Following the tragic episode of Sarah's death, Avraham set out to find a wife for Yitzchak. He was getting old (Bereishit 24:1), and he now placed priority on this endeavor, which the Gemara (Kiddushin 29a) states is an obligation upon every father. Avraham decided not to look among the women of Canaan, whom he believed were not fit for Yitzchak, but rather to send Eliezer to Charan to find Yitzchak a wife.
Eliezer devised a celebrated plan to identify which girl would be a fitting wife for Yitzchak. He would walk with his camels to a well and ask a young lady, “Hati Na Chadeich VeEshteh,” “Please tip your jug so I can drink.” The young woman, according to this plan, would respond, “Sheteih VeGam Gemalecha Ashkeh,” “Drink, and I will also give water to your camels” (24:14). It is obvious from Eliezer's plan that he put emphasis on the girl's quality of Chesed, charity. This seems to be the pivotal characteristic that would determine if a young lady was appropriate for Yitzchak.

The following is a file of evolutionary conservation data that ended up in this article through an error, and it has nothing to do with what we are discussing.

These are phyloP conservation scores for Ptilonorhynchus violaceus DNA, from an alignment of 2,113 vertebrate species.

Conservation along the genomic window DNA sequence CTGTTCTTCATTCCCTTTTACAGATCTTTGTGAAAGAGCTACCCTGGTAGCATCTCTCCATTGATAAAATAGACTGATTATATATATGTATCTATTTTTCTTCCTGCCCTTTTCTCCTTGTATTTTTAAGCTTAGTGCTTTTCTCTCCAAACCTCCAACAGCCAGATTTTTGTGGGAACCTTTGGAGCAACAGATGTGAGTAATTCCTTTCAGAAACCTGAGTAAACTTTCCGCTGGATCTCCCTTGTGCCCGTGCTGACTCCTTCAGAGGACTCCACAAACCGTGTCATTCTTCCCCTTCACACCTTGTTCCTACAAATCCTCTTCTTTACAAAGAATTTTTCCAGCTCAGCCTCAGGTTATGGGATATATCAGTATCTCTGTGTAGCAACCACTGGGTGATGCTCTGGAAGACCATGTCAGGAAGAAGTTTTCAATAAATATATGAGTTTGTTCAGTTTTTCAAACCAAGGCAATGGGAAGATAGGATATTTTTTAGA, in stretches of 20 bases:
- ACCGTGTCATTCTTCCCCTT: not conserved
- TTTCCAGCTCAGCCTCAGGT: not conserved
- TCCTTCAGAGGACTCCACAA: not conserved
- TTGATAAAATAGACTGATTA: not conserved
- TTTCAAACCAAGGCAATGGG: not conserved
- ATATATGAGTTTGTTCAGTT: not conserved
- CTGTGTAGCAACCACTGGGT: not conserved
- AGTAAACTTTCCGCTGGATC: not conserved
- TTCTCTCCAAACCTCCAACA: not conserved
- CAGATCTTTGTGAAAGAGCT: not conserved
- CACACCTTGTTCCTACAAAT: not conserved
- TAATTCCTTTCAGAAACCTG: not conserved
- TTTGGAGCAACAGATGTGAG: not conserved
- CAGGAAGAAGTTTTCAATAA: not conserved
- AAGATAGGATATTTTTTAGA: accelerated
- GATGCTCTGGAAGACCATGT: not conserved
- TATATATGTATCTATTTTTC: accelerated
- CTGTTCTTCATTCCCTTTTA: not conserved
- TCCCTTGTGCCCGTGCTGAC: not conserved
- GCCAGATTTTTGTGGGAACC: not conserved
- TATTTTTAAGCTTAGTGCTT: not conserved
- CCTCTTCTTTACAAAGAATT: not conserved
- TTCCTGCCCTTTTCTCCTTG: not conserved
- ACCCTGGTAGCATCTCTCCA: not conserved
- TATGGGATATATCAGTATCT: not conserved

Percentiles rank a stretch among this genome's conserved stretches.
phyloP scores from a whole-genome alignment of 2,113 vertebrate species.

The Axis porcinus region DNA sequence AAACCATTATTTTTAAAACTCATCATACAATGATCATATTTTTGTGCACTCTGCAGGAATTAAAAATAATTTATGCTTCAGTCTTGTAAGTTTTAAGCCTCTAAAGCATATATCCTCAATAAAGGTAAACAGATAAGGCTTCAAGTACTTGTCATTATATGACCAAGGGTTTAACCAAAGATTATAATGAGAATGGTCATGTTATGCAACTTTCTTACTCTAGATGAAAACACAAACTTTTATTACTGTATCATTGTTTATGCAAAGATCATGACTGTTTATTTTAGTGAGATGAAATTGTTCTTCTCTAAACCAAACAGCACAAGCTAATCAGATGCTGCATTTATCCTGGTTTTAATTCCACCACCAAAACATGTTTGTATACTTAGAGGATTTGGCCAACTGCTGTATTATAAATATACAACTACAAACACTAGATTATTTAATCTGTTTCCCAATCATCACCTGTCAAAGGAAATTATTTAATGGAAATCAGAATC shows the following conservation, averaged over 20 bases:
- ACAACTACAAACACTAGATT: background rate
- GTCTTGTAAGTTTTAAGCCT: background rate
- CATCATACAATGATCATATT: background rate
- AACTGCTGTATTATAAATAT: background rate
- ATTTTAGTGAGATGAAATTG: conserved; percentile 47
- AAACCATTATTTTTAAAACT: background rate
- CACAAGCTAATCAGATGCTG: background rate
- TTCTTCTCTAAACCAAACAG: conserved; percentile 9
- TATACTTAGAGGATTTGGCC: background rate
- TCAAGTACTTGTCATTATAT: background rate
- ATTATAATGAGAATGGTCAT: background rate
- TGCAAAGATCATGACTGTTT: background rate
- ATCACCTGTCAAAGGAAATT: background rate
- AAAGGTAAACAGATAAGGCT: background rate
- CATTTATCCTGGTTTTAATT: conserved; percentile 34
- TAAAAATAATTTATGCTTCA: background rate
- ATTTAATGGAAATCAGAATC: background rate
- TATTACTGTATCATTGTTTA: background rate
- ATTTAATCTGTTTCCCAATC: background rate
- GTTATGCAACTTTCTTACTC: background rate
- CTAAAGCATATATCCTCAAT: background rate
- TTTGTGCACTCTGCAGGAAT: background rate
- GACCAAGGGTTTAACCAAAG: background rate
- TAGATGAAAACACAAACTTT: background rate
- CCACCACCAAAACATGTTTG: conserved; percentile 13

Avraham's urgency in finding a wife for Yitzchak and the importance lent to her kindness and grace can teach us a lesson. The most necessary ingredient in a successful marriage (or any social relationship) is Chesed. Since Avraham would not be able to guide Yitzchak through the rest of his life, he had to ensure that Yitzchak and Rivkah together would find the Derech of Hashem. Avraham had planted the seed of Torah in Yitzchak, and though he would not be able to see its growth, he was confident that his and Rivkah's Chesed would make the Torah flourish during their lifetimes and for all future generations.